Volume 43, Number 171,
October-December 2012
The Third Peronist Government’s Economic Plan.
Gelbard’s Term (1973-1974)
Cecilia Vitto

In this framework, the main weaknesses of the economic policy implemented during Gelbard’s terms were fundamentally linked to the structural place of social fractions and capital in this plan. A number of questions arise related to this topic.

In the first place, the absorption of the salary increase that came along with implementing the Social Pact weighed much more heavily on non-labor intensive industries, which, as Di Tella proposed (1983: 197), made up the policy base of the cge, which was also one of the “founding” parties of this policy. In this sense, it can be concluded that one of the main limitations of the short term economic policy was that it was more hurtful to “allied” sectors — the “national bourgeoisie” — and moreover, these sectors were weaker and less able to face a reduction in profits. Despite its ideological “adherence” to the implemented policy, this scenario would explain the “participation” of some of these sectors in supply shortages and in the black market.

In the second place, this situation was closely linked to an aspect mentioned by various authors who have studied this time period (Di Tella, 1983: 203, Canitrot, 1975: 335): the policy to freeze prices was only effective at a determined moment to counteract expectations, applied in a temporary fashion. For the case in question, the prolonged freezing of prices in the context of an international scenario that resulted in a strong increase in imported inputs generated significant losses in profitability, which played a major role in explaining the situation described in the paragraph above. In a context in which the international scenario was changing, the program ended up mainly affecting the principal sectors that were meant to sustain it.

In this sense, it is relevant that violating the maximum price policy was something done not only by sectors that opposed the government, but also by businessmen that ideologically adhered to the main guidelines of the implemented policy. Because the cge stood by the entire term of Gelbard, it was unable to articulate that its members were unhappy. This was significant because, as Torre indicated (2004: 77), medium and large enterprises, which were less subject to official control (and at the same time, the group most damaged by the salary increase policy), would have most flagrantly violated the price policy.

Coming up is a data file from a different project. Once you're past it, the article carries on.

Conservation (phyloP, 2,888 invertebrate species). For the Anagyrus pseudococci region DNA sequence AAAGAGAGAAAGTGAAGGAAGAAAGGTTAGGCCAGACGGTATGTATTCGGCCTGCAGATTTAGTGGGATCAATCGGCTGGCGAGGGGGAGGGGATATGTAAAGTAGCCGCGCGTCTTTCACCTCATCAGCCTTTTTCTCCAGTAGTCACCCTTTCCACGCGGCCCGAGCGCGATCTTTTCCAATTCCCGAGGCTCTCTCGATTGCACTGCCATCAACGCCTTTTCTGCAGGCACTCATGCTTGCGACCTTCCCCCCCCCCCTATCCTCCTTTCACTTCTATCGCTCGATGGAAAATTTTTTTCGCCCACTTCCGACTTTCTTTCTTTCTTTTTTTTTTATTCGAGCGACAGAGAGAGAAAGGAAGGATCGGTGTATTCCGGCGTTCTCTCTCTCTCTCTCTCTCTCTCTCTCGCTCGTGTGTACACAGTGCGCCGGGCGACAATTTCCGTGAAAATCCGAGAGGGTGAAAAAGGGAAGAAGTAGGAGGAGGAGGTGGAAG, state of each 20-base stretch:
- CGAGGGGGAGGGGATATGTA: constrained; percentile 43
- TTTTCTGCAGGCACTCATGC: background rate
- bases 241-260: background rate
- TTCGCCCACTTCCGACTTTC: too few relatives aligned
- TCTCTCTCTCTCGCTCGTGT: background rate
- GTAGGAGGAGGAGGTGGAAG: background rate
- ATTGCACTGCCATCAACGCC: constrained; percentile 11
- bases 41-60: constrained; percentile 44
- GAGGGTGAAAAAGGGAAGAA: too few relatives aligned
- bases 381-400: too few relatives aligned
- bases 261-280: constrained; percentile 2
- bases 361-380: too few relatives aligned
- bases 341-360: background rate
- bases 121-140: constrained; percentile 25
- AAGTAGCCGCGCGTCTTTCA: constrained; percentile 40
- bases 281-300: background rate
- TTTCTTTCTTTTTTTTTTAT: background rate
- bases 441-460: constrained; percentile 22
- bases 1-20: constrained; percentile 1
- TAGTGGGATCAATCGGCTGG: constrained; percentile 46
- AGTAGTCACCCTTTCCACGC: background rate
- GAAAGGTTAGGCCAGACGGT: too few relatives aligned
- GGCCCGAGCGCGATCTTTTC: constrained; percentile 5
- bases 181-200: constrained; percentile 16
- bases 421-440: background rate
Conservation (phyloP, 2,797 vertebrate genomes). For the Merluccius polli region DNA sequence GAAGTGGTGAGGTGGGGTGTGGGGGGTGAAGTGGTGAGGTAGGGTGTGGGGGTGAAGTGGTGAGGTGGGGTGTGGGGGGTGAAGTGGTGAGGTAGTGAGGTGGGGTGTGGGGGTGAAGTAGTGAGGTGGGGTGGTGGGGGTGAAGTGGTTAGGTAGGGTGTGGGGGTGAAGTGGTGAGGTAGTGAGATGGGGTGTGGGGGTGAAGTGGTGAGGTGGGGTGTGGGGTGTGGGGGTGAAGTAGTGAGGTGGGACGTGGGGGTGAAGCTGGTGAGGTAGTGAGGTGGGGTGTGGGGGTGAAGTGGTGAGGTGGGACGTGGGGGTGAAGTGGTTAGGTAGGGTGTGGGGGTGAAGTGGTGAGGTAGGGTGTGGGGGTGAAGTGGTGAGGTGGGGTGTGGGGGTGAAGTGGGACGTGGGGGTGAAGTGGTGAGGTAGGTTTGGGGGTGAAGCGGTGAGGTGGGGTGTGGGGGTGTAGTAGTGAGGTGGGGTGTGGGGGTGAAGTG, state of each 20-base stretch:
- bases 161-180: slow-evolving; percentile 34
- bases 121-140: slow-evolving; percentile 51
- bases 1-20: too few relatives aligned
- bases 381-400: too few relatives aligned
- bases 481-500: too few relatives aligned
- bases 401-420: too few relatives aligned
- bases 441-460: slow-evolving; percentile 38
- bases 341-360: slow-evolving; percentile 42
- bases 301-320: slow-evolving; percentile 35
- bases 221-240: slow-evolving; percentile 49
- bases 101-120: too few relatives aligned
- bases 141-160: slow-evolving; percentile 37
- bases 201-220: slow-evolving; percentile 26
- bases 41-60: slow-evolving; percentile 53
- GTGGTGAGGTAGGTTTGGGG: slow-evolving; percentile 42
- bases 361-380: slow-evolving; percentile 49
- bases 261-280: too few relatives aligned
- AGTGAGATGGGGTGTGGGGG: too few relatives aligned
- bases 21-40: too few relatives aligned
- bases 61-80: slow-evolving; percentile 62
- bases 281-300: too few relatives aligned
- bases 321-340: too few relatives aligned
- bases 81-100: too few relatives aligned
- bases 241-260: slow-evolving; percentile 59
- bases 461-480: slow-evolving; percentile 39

All of this was in combination with a subordinated role of the cgt in the Social Pact, as the union leaders were compelled to accept its participation, relegating away one of the most substantial questions of their platform: the fight for income levels. By contrast, businessmen maintained the choice to invest as one of their powers, which meant they had some level of control over crucial economic variables. To this “involuntary” participation, it can be added that the worker central was questioned and limited by the worker bases, who saw the Social Pact as a betrayal, and were extremely mobilized during this entire time period. Although salaries were frozen, labor conflicts proliferated during this time period, fighting for improved labor conditions as well as salary increases, and these ended up affecting the businessmen in fights within the factories, beyond the official freezes. This context of mobilization provided pressure “from below” and impacted (from the bases) how cgt acted.

From the previous, it becomes clear that the Social Pact was put into question, to a certain extent, by two central elements of the governing alliance. It should be added here that practically since the beginning of the government (but more so since the “fall” of Cámpora), the “leftist” sectors (which had a major role in returning Peronism to government), were not only relegated to a lower position in the governmental project (more and more as time went on), but were also progressively opposed to the economic policy implemented. Organizations associated with “youth” felt that the Social Pact was a “bourgeoisie project” of owners and businessmen, which exploited the people (Baschetti, 1996).

If these elements had an impact on the effective capacity of the proposed economic project, it can also be said that a series of limits arose from the fractions that this project intended to restructure. In this sense, there are two key examples: the policy to foster industry for sectors considered “strategic,” and the encouragement of industrial exports.

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PROBLEMAS DEL DESARROLLO. REVISTA LATINOAMERICANA DE ECONOMÍA, Volume 49, Number 194 July-September 2018 is a quarterly publication by the Universidad Nacional Autónoma de México, Ciudad Universitaria, Coyoacán, CP 04510, México, D.F. by Instituto de Investigaciones Económicas, Circuito Mario de la Cueva, Ciudad Universitaria, Coyoacán,
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